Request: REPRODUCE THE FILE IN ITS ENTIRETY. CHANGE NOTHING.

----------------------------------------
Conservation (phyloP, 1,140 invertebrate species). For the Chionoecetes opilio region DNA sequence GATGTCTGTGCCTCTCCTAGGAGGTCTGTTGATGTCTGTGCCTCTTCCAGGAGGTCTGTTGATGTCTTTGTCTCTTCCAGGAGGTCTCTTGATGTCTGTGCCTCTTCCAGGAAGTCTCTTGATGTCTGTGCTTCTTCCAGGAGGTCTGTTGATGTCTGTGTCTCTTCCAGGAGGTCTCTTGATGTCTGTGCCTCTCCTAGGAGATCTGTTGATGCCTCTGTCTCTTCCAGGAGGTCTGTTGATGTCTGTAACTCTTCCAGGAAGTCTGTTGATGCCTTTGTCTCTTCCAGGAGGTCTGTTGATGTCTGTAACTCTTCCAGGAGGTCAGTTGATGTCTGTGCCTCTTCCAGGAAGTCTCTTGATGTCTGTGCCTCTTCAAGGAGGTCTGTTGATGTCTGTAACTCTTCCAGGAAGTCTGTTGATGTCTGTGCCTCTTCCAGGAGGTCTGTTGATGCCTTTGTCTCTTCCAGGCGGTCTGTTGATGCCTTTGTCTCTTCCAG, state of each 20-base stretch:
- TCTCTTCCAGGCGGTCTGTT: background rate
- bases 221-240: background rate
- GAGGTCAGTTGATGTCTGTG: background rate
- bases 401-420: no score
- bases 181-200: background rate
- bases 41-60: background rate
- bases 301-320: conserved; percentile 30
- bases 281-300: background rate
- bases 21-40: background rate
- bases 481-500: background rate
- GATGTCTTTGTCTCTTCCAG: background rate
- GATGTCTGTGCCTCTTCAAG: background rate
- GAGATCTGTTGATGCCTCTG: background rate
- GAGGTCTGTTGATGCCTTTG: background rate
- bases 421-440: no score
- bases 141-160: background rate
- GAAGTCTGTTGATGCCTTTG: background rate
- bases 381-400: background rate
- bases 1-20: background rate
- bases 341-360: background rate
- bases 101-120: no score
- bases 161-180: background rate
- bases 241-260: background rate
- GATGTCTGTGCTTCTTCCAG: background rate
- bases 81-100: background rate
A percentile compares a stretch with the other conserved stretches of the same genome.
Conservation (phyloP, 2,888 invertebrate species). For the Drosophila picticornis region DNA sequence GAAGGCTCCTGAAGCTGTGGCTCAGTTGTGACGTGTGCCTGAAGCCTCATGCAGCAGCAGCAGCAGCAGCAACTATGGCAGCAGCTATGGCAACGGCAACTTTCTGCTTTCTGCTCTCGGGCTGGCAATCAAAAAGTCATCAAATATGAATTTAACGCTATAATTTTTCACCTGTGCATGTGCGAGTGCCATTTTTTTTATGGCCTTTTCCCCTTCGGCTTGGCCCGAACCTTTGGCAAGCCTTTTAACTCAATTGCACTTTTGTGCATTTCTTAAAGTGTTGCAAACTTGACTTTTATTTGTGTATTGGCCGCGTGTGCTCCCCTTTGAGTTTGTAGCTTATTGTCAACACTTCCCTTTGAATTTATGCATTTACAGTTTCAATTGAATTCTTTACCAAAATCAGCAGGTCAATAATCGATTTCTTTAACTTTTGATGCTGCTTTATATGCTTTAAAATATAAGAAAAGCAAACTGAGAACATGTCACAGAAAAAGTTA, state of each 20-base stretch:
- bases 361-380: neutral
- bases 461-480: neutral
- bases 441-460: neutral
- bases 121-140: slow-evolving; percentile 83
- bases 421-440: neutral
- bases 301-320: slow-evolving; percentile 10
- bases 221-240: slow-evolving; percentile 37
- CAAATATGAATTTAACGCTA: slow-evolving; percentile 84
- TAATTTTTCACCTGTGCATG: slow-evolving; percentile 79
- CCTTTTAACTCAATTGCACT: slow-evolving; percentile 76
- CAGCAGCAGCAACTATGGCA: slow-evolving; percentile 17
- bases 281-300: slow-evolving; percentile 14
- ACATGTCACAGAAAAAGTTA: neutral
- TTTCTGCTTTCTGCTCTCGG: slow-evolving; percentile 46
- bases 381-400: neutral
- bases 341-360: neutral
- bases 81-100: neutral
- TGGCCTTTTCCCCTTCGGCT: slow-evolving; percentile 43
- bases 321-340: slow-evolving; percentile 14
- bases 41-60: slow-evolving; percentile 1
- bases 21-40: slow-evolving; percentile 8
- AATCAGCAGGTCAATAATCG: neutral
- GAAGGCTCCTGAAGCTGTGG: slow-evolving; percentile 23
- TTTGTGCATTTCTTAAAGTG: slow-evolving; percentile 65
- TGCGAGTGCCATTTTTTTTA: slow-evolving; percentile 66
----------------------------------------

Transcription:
Conservation (phyloP, 1,140 invertebrate species). For the Chionoecetes opilio region DNA sequence GATGTCTGTGCCTCTCCTAGGAGGTCTGTTGATGTCTGTGCCTCTTCCAGGAGGTCTGTTGATGTCTTTGTCTCTTCCAGGAGGTCTCTTGATGTCTGTGCCTCTTCCAGGAAGTCTCTTGATGTCTGTGCTTCTTCCAGGAGGTCTGTTGATGTCTGTGTCTCTTCCAGGAGGTCTCTTGATGTCTGTGCCTCTCCTAGGAGATCTGTTGATGCCTCTGTCTCTTCCAGGAGGTCTGTTGATGTCTGTAACTCTTCCAGGAAGTCTGTTGATGCCTTTGTCTCTTCCAGGAGGTCTGTTGATGTCTGTAACTCTTCCAGGAGGTCAGTTGATGTCTGTGCCTCTTCCAGGAAGTCTCTTGATGTCTGTGCCTCTTCAAGGAGGTCTGTTGATGTCTGTAACTCTTCCAGGAAGTCTGTTGATGTCTGTGCCTCTTCCAGGAGGTCTGTTGATGCCTTTGTCTCTTCCAGGCGGTCTGTTGATGCCTTTGTCTCTTCCAG, state of each 20-base stretch:
- TCTCTTCCAGGCGGTCTGTT: background rate
- bases 221-240: background rate
- GAGGTCAGTTGATGTCTGTG: background rate
- bases 401-420: no score
- bases 181-200: background rate
- bases 41-60: background rate
- bases 301-320: conserved; percentile 30
- bases 281-300: background rate
- bases 21-40: background rate
- bases 481-500: background rate
- GATGTCTTTGTCTCTTCCAG: background rate
- GATGTCTGTGCCTCTTCAAG: background rate
- GAGATCTGTTGATGCCTCTG: background rate
- GAGGTCTGTTGATGCCTTTG: background rate
- bases 421-440: no score
- bases 141-160: background rate
- GAAGTCTGTTGATGCCTTTG: background rate
- bases 381-400: background rate
- bases 1-20: background rate
- bases 341-360: background rate
- bases 101-120: no score
- bases 161-180: background rate
- bases 241-260: background rate
- GATGTCTGTGCTTCTTCCAG: background rate
- bases 81-100: background rate
A percentile compares a stretch with the other conserved stretches of the same genome.
Conservation (phyloP, 2,888 invertebrate species). For the Drosophila picticornis region DNA sequence GAAGGCTCCTGAAGCTGTGGCTCAGTTGTGACGTGTGCCTGAAGCCTCATGCAGCAGCAGCAGCAGCAGCAACTATGGCAGCAGCTATGGCAACGGCAACTTTCTGCTTTCTGCTCTCGGGCTGGCAATCAAAAAGTCATCAAATATGAATTTAACGCTATAATTTTTCACCTGTGCATGTGCGAGTGCCATTTTTTTTATGGCCTTTTCCCCTTCGGCTTGGCCCGAACCTTTGGCAAGCCTTTTAACTCAATTGCACTTTTGTGCATTTCTTAAAGTGTTGCAAACTTGACTTTTATTTGTGTATTGGCCGCGTGTGCTCCCCTTTGAGTTTGTAGCTTATTGTCAACACTTCCCTTTGAATTTATGCATTTACAGTTTCAATTGAATTCTTTACCAAAATCAGCAGGTCAATAATCGATTTCTTTAACTTTTGATGCTGCTTTATATGCTTTAAAATATAAGAAAAGCAAACTGAGAACATGTCACAGAAAAAGTTA, state of each 20-base stretch:
- bases 361-380: neutral
- bases 461-480: neutral
- bases 441-460: neutral
- bases 121-140: slow-evolving; percentile 83
- bases 421-440: neutral
- bases 301-320: slow-evolving; percentile 10
- bases 221-240: slow-evolving; percentile 37
- CAAATATGAATTTAACGCTA: slow-evolving; percentile 84
- TAATTTTTCACCTGTGCATG: slow-evolving; percentile 79
- CCTTTTAACTCAATTGCACT: slow-evolving; percentile 76
- CAGCAGCAGCAACTATGGCA: slow-evolving; percentile 17
- bases 281-300: slow-evolving; percentile 14
- ACATGTCACAGAAAAAGTTA: neutral
- TTTCTGCTTTCTGCTCTCGG: slow-evolving; percentile 46
- bases 381-400: neutral
- bases 341-360: neutral
- bases 81-100: neutral
- TGGCCTTTTCCCCTTCGGCT: slow-evolving; percentile 43
- bases 321-340: slow-evolving; percentile 14
- bases 41-60: slow-evolving; percentile 1
- bases 21-40: slow-evolving; percentile 8
- AATCAGCAGGTCAATAATCG: neutral
- GAAGGCTCCTGAAGCTGTGG: slow-evolving; percentile 23
- TTTGTGCATTTCTTAAAGTG: slow-evolving; percentile 65
- TGCGAGTGCCATTTTTTTTA: slow-evolving; percentile 66